Note: The following is a letter I wrote for Neighbors of Batavia Magazine in 2008 when I was Executive Director of the Batavia Chamber of Commerce. I found it recently and decided to share it on my blog.
A new book has left me haunted, and keeps me wondering about the proper role of the Chamber of Commerce. We are charged with improving the local economic climate, but, if improving that climate just means more business…more customers…more commerce…more activity, perhaps I’m in the wrong job.
The book is entitled loneliness. The capitalization—or lack thereof—is accurate, and telling. When we’re lonely, it leaves us feeling very small in a large and complex world. By leaving the title in lower-case, the authors insure that even book itself seems smaller and less pretentious.
“However wealthy and technologically adept our societies have become, beneath the surface we are the same vulnerable creatures who huddled together against the terrors of thunderstorms sixty thousand years ago.” As I read this statement, I couldn’t help but juxtapose it against the modus operandi of some of the great TV heroes of my generation. The Lone Ranger, for example, saved the day by revealing that he, and he alone, possessed, and knew how to unleash, the silver bullet.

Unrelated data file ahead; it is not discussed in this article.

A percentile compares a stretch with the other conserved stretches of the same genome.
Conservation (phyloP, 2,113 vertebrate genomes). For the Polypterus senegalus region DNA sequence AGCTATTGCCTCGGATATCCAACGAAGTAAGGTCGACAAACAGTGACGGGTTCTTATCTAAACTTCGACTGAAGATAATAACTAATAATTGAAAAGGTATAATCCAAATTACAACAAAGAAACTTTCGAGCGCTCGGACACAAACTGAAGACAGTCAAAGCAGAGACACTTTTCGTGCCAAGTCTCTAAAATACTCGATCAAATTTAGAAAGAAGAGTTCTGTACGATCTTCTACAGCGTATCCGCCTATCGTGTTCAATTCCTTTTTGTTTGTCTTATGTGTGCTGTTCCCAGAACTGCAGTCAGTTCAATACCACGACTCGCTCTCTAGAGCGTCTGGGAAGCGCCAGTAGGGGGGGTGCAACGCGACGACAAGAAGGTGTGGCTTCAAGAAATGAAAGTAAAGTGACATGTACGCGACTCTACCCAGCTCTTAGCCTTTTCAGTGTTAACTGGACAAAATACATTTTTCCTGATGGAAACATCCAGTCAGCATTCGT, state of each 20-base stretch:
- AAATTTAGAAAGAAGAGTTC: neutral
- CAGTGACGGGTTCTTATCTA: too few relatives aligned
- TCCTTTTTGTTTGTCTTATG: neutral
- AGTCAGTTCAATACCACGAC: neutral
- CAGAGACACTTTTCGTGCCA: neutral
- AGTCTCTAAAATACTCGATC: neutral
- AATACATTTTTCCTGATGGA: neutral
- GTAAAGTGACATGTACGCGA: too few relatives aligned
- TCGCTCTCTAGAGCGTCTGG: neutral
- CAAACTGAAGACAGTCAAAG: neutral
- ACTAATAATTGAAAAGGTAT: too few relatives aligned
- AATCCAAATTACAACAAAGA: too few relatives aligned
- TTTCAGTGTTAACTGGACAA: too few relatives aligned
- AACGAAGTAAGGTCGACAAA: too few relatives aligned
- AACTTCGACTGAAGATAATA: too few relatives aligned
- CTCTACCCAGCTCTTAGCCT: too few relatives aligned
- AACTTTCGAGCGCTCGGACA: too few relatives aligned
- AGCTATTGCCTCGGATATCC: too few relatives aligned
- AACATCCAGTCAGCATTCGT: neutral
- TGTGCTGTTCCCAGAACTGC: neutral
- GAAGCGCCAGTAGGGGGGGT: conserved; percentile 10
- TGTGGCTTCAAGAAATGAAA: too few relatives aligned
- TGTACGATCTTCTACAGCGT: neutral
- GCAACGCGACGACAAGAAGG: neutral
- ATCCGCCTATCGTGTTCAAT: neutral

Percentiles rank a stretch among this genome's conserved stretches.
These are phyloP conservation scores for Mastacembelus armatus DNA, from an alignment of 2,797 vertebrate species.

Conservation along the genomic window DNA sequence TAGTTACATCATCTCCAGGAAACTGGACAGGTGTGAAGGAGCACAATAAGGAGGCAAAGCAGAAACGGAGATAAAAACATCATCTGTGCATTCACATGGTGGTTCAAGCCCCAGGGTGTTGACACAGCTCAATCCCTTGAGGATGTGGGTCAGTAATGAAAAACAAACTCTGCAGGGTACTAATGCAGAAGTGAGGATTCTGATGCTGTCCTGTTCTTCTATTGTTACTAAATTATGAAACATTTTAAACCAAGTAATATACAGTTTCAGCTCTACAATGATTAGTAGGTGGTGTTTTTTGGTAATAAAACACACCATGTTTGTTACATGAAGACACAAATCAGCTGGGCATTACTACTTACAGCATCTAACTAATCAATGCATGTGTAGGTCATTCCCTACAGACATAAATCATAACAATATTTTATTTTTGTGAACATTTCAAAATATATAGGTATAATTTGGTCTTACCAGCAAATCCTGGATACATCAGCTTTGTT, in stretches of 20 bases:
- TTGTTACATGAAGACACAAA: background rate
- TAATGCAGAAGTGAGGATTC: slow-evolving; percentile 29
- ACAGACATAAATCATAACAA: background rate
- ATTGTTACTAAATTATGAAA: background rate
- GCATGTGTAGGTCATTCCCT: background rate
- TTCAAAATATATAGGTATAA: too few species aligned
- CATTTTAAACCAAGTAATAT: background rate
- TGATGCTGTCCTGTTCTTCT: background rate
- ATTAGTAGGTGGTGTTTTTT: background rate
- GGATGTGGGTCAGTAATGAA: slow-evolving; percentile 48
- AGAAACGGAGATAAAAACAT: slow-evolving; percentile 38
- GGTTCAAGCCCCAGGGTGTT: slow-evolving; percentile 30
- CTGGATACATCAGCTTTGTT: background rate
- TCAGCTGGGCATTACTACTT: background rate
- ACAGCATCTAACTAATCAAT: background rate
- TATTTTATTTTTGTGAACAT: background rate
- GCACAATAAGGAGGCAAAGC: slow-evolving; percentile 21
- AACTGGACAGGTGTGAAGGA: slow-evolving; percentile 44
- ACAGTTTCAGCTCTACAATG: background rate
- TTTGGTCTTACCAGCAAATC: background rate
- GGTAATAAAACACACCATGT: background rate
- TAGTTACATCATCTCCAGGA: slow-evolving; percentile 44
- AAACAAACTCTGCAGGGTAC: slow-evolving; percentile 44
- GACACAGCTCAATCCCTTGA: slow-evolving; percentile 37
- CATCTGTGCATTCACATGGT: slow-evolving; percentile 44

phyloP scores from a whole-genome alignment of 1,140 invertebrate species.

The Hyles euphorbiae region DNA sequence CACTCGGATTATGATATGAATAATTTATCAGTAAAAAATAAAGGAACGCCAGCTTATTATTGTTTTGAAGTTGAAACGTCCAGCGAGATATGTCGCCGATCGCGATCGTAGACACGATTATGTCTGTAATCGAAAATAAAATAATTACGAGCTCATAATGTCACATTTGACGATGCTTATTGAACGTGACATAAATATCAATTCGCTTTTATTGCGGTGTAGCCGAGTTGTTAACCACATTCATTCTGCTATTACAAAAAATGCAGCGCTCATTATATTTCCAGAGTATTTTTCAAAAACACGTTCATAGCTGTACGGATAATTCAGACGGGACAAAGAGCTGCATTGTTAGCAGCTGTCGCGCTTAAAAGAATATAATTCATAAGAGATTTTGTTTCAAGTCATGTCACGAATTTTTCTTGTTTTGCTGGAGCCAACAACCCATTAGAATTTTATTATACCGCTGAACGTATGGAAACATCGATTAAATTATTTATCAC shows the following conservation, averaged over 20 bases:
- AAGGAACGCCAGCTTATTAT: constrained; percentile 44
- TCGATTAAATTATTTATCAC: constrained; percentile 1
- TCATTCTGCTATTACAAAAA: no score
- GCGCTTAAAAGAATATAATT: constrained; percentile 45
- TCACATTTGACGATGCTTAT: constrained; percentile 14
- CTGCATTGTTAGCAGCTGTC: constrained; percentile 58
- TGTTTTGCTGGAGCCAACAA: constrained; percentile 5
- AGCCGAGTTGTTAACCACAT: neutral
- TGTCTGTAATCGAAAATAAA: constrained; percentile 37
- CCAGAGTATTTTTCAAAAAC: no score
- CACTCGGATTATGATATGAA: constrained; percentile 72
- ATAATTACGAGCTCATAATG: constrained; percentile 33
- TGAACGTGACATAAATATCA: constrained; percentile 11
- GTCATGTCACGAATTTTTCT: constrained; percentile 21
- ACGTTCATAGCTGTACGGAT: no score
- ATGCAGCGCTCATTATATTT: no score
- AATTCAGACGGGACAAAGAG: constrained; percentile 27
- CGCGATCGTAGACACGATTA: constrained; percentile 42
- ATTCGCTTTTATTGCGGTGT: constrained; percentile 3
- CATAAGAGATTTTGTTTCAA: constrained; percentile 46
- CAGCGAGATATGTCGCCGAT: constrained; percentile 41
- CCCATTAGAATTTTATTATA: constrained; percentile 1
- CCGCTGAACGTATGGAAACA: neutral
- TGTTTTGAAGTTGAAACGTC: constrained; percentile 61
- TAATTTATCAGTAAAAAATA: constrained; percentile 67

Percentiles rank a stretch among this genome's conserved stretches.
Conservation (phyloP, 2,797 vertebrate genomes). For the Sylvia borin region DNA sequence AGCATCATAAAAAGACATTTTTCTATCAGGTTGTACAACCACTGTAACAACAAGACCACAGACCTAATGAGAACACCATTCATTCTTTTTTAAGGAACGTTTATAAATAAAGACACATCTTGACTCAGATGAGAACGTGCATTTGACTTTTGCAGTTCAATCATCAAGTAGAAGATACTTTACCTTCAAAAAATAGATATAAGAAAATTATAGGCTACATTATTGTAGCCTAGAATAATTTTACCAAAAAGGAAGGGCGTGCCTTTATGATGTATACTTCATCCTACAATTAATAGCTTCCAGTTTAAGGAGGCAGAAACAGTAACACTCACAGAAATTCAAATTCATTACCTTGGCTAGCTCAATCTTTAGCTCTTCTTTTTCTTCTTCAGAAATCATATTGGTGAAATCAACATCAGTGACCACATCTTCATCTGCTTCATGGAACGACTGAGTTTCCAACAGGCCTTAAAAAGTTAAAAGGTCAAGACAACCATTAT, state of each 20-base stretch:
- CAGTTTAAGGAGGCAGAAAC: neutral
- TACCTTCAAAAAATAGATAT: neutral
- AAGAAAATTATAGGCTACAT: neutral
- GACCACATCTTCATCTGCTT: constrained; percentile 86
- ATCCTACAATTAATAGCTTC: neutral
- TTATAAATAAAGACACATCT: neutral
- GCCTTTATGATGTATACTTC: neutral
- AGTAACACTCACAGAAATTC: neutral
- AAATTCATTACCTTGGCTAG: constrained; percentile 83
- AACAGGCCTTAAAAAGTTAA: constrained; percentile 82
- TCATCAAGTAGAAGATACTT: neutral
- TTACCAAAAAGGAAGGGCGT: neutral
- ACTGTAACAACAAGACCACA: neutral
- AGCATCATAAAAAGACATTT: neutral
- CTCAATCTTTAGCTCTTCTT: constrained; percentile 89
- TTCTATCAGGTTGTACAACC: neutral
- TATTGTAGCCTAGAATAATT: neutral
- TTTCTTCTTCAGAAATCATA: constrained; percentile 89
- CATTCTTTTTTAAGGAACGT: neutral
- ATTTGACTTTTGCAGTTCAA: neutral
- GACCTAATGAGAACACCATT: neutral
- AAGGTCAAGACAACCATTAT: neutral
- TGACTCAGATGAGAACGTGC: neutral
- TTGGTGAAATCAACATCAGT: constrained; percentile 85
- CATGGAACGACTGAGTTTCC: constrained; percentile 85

I had a conversation recently with a Chamber member. She expressed her regret at missing a Chamber event—the demands of her job, and the mountains of work she needed to scale, were simply too great to permit time away from her desk. She has 4-weeks vacation this year, and has yet to take even one day. Every year she is sure the pressure and the expectations can’t possibly increase…only to be proven wrong when the new year struts confidently through her door. The look in her eyes was painful from my vantage point…I can only imagine how it felt from hers. Every time I see her, she too is huddled against the terrors…but she is huddled alone.
So why does the book haunt me? A tool near the beginning shows that I score relatively high on the loneliness scale and one of the key conclusions of the authors’ extensive research is that loneliness appears to be as much a cause of deteriorating health and early death as smoking, poor diet or lack of exercise.
It is no accident that the subtitle for the Chamber’s monthly newsletter is “For the life of your business…and the business of your life.” Once again I am reminded that far too often the business of my life is ill-defined, poorly conceived, and too often simply an afterthought.